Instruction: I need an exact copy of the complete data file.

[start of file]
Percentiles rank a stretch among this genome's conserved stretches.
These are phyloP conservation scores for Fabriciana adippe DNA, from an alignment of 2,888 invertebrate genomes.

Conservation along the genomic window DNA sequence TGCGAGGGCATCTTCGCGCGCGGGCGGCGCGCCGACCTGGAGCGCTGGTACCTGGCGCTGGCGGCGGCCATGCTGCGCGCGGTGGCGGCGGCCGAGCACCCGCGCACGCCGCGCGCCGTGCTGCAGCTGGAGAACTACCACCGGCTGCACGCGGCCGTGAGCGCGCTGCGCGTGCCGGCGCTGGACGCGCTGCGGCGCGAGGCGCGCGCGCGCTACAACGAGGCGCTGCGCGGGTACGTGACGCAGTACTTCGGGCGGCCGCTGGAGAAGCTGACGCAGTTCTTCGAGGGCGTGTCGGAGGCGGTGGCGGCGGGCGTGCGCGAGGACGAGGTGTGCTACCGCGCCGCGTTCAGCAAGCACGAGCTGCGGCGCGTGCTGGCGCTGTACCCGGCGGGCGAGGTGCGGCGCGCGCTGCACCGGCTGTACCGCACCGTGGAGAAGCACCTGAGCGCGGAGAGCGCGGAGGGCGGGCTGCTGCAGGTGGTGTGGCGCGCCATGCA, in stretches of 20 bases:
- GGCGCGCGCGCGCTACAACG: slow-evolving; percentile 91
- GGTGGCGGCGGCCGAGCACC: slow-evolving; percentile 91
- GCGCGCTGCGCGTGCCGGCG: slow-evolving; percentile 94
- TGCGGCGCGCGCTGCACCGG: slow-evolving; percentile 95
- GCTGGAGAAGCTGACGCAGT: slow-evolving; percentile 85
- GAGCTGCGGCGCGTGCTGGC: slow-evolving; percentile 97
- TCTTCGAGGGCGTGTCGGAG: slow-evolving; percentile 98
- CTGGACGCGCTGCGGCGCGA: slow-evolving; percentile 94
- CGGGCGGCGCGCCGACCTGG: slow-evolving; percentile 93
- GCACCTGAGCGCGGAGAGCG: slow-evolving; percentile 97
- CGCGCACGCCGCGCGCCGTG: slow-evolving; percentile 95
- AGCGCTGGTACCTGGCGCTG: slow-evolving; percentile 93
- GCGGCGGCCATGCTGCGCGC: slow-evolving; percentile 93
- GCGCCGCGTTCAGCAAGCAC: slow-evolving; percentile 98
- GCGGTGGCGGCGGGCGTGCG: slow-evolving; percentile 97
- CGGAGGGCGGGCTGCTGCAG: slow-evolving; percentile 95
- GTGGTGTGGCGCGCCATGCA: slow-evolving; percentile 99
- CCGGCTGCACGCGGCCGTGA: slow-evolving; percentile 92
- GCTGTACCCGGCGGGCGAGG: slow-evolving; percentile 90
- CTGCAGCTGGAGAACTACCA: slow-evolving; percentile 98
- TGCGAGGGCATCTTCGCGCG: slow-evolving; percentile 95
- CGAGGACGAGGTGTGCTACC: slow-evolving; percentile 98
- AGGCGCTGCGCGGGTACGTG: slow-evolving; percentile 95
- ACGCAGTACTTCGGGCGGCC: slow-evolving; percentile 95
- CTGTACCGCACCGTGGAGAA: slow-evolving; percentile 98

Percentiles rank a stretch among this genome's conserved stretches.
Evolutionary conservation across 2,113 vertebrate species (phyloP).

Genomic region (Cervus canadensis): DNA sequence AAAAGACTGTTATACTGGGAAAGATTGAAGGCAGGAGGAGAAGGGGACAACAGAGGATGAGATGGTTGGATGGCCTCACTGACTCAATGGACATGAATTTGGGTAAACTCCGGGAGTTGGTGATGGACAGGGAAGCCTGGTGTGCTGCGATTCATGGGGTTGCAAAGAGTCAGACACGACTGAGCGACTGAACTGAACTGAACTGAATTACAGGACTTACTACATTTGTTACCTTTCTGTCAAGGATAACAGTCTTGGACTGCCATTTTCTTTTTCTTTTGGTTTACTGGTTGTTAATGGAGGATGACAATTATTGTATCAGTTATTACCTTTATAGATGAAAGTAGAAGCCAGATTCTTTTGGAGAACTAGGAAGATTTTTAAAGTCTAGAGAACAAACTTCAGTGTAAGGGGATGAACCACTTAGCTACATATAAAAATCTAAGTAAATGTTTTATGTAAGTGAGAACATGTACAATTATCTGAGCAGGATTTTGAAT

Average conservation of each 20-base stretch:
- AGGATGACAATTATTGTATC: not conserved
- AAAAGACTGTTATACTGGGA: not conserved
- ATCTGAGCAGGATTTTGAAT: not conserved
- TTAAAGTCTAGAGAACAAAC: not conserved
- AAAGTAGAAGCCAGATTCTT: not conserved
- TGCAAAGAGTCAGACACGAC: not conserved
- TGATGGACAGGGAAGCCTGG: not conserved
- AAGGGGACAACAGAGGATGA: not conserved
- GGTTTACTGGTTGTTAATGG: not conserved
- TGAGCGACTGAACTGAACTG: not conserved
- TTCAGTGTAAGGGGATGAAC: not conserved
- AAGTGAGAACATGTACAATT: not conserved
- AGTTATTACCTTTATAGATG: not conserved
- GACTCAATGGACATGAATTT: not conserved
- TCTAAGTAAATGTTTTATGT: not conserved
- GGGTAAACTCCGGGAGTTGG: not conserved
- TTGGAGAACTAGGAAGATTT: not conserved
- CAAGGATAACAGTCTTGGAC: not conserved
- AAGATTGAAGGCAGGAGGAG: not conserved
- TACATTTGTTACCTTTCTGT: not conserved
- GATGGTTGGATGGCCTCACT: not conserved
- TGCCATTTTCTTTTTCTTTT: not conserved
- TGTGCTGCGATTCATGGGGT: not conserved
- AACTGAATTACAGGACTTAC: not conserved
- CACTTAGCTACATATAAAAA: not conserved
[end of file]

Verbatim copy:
Percentiles rank a stretch among this genome's conserved stretches.
These are phyloP conservation scores for Fabriciana adippe DNA, from an alignment of 2,888 invertebrate genomes.

Conservation along the genomic window DNA sequence TGCGAGGGCATCTTCGCGCGCGGGCGGCGCGCCGACCTGGAGCGCTGGTACCTGGCGCTGGCGGCGGCCATGCTGCGCGCGGTGGCGGCGGCCGAGCACCCGCGCACGCCGCGCGCCGTGCTGCAGCTGGAGAACTACCACCGGCTGCACGCGGCCGTGAGCGCGCTGCGCGTGCCGGCGCTGGACGCGCTGCGGCGCGAGGCGCGCGCGCGCTACAACGAGGCGCTGCGCGGGTACGTGACGCAGTACTTCGGGCGGCCGCTGGAGAAGCTGACGCAGTTCTTCGAGGGCGTGTCGGAGGCGGTGGCGGCGGGCGTGCGCGAGGACGAGGTGTGCTACCGCGCCGCGTTCAGCAAGCACGAGCTGCGGCGCGTGCTGGCGCTGTACCCGGCGGGCGAGGTGCGGCGCGCGCTGCACCGGCTGTACCGCACCGTGGAGAAGCACCTGAGCGCGGAGAGCGCGGAGGGCGGGCTGCTGCAGGTGGTGTGGCGCGCCATGCA, in stretches of 20 bases:
- GGCGCGCGCGCGCTACAACG: slow-evolving; percentile 91
- GGTGGCGGCGGCCGAGCACC: slow-evolving; percentile 91
- GCGCGCTGCGCGTGCCGGCG: slow-evolving; percentile 94
- TGCGGCGCGCGCTGCACCGG: slow-evolving; percentile 95
- GCTGGAGAAGCTGACGCAGT: slow-evolving; percentile 85
- GAGCTGCGGCGCGTGCTGGC: slow-evolving; percentile 97
- TCTTCGAGGGCGTGTCGGAG: slow-evolving; percentile 98
- CTGGACGCGCTGCGGCGCGA: slow-evolving; percentile 94
- CGGGCGGCGCGCCGACCTGG: slow-evolving; percentile 93
- GCACCTGAGCGCGGAGAGCG: slow-evolving; percentile 97
- CGCGCACGCCGCGCGCCGTG: slow-evolving; percentile 95
- AGCGCTGGTACCTGGCGCTG: slow-evolving; percentile 93
- GCGGCGGCCATGCTGCGCGC: slow-evolving; percentile 93
- GCGCCGCGTTCAGCAAGCAC: slow-evolving; percentile 98
- GCGGTGGCGGCGGGCGTGCG: slow-evolving; percentile 97
- CGGAGGGCGGGCTGCTGCAG: slow-evolving; percentile 95
- GTGGTGTGGCGCGCCATGCA: slow-evolving; percentile 99
- CCGGCTGCACGCGGCCGTGA: slow-evolving; percentile 92
- GCTGTACCCGGCGGGCGAGG: slow-evolving; percentile 90
- CTGCAGCTGGAGAACTACCA: slow-evolving; percentile 98
- TGCGAGGGCATCTTCGCGCG: slow-evolving; percentile 95
- CGAGGACGAGGTGTGCTACC: slow-evolving; percentile 98
- AGGCGCTGCGCGGGTACGTG: slow-evolving; percentile 95
- ACGCAGTACTTCGGGCGGCC: slow-evolving; percentile 95
- CTGTACCGCACCGTGGAGAA: slow-evolving; percentile 98

Percentiles rank a stretch among this genome's conserved stretches.
Evolutionary conservation across 2,113 vertebrate species (phyloP).

Genomic region (Cervus canadensis): DNA sequence AAAAGACTGTTATACTGGGAAAGATTGAAGGCAGGAGGAGAAGGGGACAACAGAGGATGAGATGGTTGGATGGCCTCACTGACTCAATGGACATGAATTTGGGTAAACTCCGGGAGTTGGTGATGGACAGGGAAGCCTGGTGTGCTGCGATTCATGGGGTTGCAAAGAGTCAGACACGACTGAGCGACTGAACTGAACTGAACTGAATTACAGGACTTACTACATTTGTTACCTTTCTGTCAAGGATAACAGTCTTGGACTGCCATTTTCTTTTTCTTTTGGTTTACTGGTTGTTAATGGAGGATGACAATTATTGTATCAGTTATTACCTTTATAGATGAAAGTAGAAGCCAGATTCTTTTGGAGAACTAGGAAGATTTTTAAAGTCTAGAGAACAAACTTCAGTGTAAGGGGATGAACCACTTAGCTACATATAAAAATCTAAGTAAATGTTTTATGTAAGTGAGAACATGTACAATTATCTGAGCAGGATTTTGAAT

Average conservation of each 20-base stretch:
- AGGATGACAATTATTGTATC: not conserved
- AAAAGACTGTTATACTGGGA: not conserved
- ATCTGAGCAGGATTTTGAAT: not conserved
- TTAAAGTCTAGAGAACAAAC: not conserved
- AAAGTAGAAGCCAGATTCTT: not conserved
- TGCAAAGAGTCAGACACGAC: not conserved
- TGATGGACAGGGAAGCCTGG: not conserved
- AAGGGGACAACAGAGGATGA: not conserved
- GGTTTACTGGTTGTTAATGG: not conserved
- TGAGCGACTGAACTGAACTG: not conserved
- TTCAGTGTAAGGGGATGAAC: not conserved
- AAGTGAGAACATGTACAATT: not conserved
- AGTTATTACCTTTATAGATG: not conserved
- GACTCAATGGACATGAATTT: not conserved
- TCTAAGTAAATGTTTTATGT: not conserved
- GGGTAAACTCCGGGAGTTGG: not conserved
- TTGGAGAACTAGGAAGATTT: not conserved
- CAAGGATAACAGTCTTGGAC: not conserved
- AAGATTGAAGGCAGGAGGAG: not conserved
- TACATTTGTTACCTTTCTGT: not conserved
- GATGGTTGGATGGCCTCACT: not conserved
- TGCCATTTTCTTTTTCTTTT: not conserved
- TGTGCTGCGATTCATGGGGT: not conserved
- AACTGAATTACAGGACTTAC: not conserved
- CACTTAGCTACATATAAAAA: not conserved